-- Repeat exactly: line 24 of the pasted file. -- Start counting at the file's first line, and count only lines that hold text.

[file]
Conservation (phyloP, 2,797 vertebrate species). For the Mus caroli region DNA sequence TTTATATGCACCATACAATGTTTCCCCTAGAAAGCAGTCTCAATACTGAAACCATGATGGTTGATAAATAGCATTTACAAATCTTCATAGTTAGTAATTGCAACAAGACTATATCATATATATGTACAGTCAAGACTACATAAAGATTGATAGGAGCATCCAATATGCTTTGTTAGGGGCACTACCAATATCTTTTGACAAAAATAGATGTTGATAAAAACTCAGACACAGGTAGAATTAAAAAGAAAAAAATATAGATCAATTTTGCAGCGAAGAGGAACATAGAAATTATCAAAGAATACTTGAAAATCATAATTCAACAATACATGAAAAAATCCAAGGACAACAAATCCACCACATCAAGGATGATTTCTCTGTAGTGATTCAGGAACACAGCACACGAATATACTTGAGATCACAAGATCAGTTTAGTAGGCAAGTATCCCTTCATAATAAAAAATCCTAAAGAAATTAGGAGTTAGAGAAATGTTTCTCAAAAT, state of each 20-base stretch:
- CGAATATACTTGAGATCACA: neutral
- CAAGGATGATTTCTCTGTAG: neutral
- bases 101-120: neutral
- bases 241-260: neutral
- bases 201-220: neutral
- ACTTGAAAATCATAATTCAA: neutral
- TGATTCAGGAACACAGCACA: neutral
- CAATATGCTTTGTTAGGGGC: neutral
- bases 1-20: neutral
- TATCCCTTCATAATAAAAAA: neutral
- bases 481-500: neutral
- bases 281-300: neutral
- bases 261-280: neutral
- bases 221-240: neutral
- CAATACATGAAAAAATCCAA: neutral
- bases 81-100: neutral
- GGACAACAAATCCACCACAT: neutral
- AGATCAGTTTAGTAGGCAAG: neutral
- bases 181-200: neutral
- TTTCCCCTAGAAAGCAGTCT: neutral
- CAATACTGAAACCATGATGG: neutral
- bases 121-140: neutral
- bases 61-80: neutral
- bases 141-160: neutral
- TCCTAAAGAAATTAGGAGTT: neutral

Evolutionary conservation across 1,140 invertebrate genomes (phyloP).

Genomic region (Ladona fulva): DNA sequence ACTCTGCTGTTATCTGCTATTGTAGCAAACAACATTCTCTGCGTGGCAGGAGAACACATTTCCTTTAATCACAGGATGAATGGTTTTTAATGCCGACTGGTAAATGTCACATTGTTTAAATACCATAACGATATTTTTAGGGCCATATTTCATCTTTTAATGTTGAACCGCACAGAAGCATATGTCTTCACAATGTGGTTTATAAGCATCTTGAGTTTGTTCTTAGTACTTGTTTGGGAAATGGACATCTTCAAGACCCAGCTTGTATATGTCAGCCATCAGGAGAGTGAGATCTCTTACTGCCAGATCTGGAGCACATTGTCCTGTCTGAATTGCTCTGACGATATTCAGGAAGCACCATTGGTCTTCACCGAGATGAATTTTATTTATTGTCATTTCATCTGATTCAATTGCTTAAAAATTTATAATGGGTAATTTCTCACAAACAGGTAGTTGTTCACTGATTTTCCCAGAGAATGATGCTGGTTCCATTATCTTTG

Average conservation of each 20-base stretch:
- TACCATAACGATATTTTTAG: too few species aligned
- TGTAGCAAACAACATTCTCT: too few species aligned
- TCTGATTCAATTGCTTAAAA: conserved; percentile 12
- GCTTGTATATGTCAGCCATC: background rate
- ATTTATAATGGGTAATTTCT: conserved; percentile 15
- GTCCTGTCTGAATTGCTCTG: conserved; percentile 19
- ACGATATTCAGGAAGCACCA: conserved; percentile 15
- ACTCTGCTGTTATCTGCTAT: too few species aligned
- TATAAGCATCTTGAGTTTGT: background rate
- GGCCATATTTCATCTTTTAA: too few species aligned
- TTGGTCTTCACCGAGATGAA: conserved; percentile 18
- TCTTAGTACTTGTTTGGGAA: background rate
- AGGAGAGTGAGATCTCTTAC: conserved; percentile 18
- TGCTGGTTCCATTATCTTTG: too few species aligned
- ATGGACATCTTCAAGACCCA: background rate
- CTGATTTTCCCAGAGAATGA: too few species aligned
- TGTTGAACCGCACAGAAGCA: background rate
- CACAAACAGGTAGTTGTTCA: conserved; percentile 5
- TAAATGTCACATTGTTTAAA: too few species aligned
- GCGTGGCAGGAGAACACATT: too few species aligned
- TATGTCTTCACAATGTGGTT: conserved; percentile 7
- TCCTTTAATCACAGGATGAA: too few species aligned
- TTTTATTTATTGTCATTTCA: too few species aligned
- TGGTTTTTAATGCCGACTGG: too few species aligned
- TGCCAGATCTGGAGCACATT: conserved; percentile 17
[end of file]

- bases 61-80: neutral